- The healthcare industry is truly focused on direct patient care and ensuring that families, caregivers, and patients are satisfied with the services of the medical field. As such, patient engagement plays an imperative role in ensuring the health, happiness, and overall wellness of each individual is boosted throughout the healthcare spectrum.
The Food and Drug Administration (FDA) is also taking part in ensuring patient engagement is secured and optimized throughout the healthcare field. In an FDA Voice blog post, Dr. Nina L. Hunter and Dr. Robert M. Califf wrote about a patient advisory committee established by the organization.
Often, medical technologies like remote monitoring equipment, mobile health apps, and even telemedicine services are based on the expert opinions of medical professionals instead of relying on consumer expectations. This may actually lower patient engagement outcomes if the needs of the consumer are not addressed with the implementation of new technology.
Patient-centered decision-making is becoming a priority for the healthcare industry, the FDA blog post explains. Along with the help of physicians, nurses, and other medical professionals, patients and their caregivers are actively taking part in clinical decision-making.
More consumers of healthcare are now making their own choices in regards to their diagnostics, treatments, and medical care instead of having doctors make all of the decisions for them. The FDA supports the idea of patient engagement and how it can help bring more positive patient experiences throughout the healthcare spectrum.
The FDA brings to the forefront its very first Patient Engagement Advisory Committee (PEAC). This type of committee will offer more guidance on medical devices, the regulation of these tools, and patients’ use of medical devices. The FDA will then learn more about patient-related topics in regards to medical technologies with the help of this patient engagement advisory.
“The PEAC represents a new and exciting opportunity to foster patient partnerships with FDA, and it complements other efforts at FDA to bring the patient into the medical device regulatory process. This includes studies to evaluate patient preferences in medical devices and a recently published draft guidance on patient preference information for PMAs, HDE applications, de novo requests, and inclusion in device labeling that describes how patient tolerance for risk and perspective on benefit, in addition to clinical data and other information, may be considered in FDA’s assessment of the benefit-risk profile of certain devices,” the FDA Voice blog post reported.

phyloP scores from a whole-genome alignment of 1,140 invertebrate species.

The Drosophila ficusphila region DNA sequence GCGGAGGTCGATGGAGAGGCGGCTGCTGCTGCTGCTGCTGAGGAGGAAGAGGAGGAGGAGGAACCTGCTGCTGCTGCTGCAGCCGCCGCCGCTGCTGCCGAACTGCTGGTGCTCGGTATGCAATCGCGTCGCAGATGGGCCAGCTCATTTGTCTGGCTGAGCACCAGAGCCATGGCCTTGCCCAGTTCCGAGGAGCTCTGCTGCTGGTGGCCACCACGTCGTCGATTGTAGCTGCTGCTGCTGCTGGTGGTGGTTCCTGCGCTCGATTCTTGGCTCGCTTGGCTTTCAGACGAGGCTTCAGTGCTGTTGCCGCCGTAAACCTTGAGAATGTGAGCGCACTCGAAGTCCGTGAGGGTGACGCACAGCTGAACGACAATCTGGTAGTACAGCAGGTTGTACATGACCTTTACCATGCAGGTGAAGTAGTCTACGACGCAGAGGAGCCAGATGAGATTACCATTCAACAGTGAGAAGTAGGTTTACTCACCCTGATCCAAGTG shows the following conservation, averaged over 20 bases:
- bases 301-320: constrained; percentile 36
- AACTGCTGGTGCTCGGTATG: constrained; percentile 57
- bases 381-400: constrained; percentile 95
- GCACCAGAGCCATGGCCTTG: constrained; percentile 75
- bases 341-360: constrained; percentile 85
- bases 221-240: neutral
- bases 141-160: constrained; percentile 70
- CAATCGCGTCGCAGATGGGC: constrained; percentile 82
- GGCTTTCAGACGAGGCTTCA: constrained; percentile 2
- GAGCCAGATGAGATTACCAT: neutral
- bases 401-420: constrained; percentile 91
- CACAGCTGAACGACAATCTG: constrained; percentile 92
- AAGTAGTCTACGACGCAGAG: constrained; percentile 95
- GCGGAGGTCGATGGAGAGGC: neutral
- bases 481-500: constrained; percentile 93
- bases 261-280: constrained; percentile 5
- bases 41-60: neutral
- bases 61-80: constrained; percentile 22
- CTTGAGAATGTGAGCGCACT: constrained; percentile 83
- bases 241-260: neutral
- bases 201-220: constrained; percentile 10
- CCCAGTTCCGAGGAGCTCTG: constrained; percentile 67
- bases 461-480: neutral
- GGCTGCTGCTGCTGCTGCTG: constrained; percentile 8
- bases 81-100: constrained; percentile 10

This type of insight into the patient perspective could offer more information on the risks and benefits of medical devices with regard to the consumer’s apprehensions. This committee would also offer insight into how patient perspectives differ across populations.
As the FDA focuses on patient-centered medical device development, the healthcare industry will likely benefit from greater patient engagement on that particular side of medical technology creation. The committee will focus on regulation and policy surrounding medical devices as well as patient preference design.
Patient engagement will likely continue to be a major topic among medical professionals and time will show whether the quality of care and health outcomes improve with the adoption of patient engagement protocols.